One storyteller, Russell L. Ford, writes that he was beaten in an Alabama prison after he converted to Catholicism. Requests for parole were denied, Ford says, because he couldn’t in good conscience comply with requests by the parole board that went against his Catholic faith.
EWTN watchers will recognize one of the contributors: Kristine Franklin, a missionary with her husband who found her way into the Catholic Church after she wrestled with several dilemmas. One was baptism.
“Church of Christ missionaries teach that baptism is necessary for salvation,” she writes. “Pentecostals say it is only a testimony. Quakers don’t baptize at all. They can’t all be right!” Franklin realized that the more than 200 different kinds of evangelical missionaries in Guatemala weren’t bringing the “simple Gospel,” they were bringing chaos. Thomas Howard’s book “Evangelical Is Not Enough” put her on the path to the fullness of faith in the Catholic Church.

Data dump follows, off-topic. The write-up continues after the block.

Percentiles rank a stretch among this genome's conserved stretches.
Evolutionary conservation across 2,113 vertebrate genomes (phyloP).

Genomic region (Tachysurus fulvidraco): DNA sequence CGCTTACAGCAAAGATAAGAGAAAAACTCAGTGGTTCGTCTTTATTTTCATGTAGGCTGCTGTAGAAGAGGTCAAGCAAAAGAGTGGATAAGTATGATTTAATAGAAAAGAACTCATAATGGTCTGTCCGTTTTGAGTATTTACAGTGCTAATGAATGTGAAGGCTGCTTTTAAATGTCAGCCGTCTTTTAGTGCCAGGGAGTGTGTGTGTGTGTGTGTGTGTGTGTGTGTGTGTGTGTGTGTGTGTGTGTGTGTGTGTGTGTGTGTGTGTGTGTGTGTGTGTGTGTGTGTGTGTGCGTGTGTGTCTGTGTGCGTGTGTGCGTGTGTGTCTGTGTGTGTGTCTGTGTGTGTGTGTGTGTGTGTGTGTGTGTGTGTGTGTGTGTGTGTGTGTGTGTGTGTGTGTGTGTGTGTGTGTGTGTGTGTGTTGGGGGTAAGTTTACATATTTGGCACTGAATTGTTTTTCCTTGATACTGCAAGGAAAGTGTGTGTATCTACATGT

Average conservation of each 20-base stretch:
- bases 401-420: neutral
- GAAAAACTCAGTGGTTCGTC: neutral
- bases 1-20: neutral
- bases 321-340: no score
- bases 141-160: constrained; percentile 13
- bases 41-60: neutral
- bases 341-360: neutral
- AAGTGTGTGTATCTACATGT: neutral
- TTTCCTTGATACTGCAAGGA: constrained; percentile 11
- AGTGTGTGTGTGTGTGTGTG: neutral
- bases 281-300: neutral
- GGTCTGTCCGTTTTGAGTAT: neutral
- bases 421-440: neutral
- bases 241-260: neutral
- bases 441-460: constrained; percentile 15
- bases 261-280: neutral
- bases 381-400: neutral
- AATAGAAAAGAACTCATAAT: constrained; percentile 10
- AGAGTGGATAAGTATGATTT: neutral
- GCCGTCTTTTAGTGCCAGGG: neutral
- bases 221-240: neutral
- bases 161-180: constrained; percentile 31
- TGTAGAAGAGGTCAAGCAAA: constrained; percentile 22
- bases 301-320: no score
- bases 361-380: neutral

Another Chosen story teller is Stephanie Block who was received into the Catholic Church in 1972 with the world-renown philosophers and theologians Dietrich and Alice von Hildebrand as her godparents. The writer, who aspired to be a Presbyterian minister, began her journey into the church after her first philosophy professor, Alice Jordain, opened the class with the question: “What is truth?”
Block, wanting to show that she was the intellectual equal of her philosophy professor, despite being on different sides of the professor’s podium, answered, “Truth is subjective, of course.”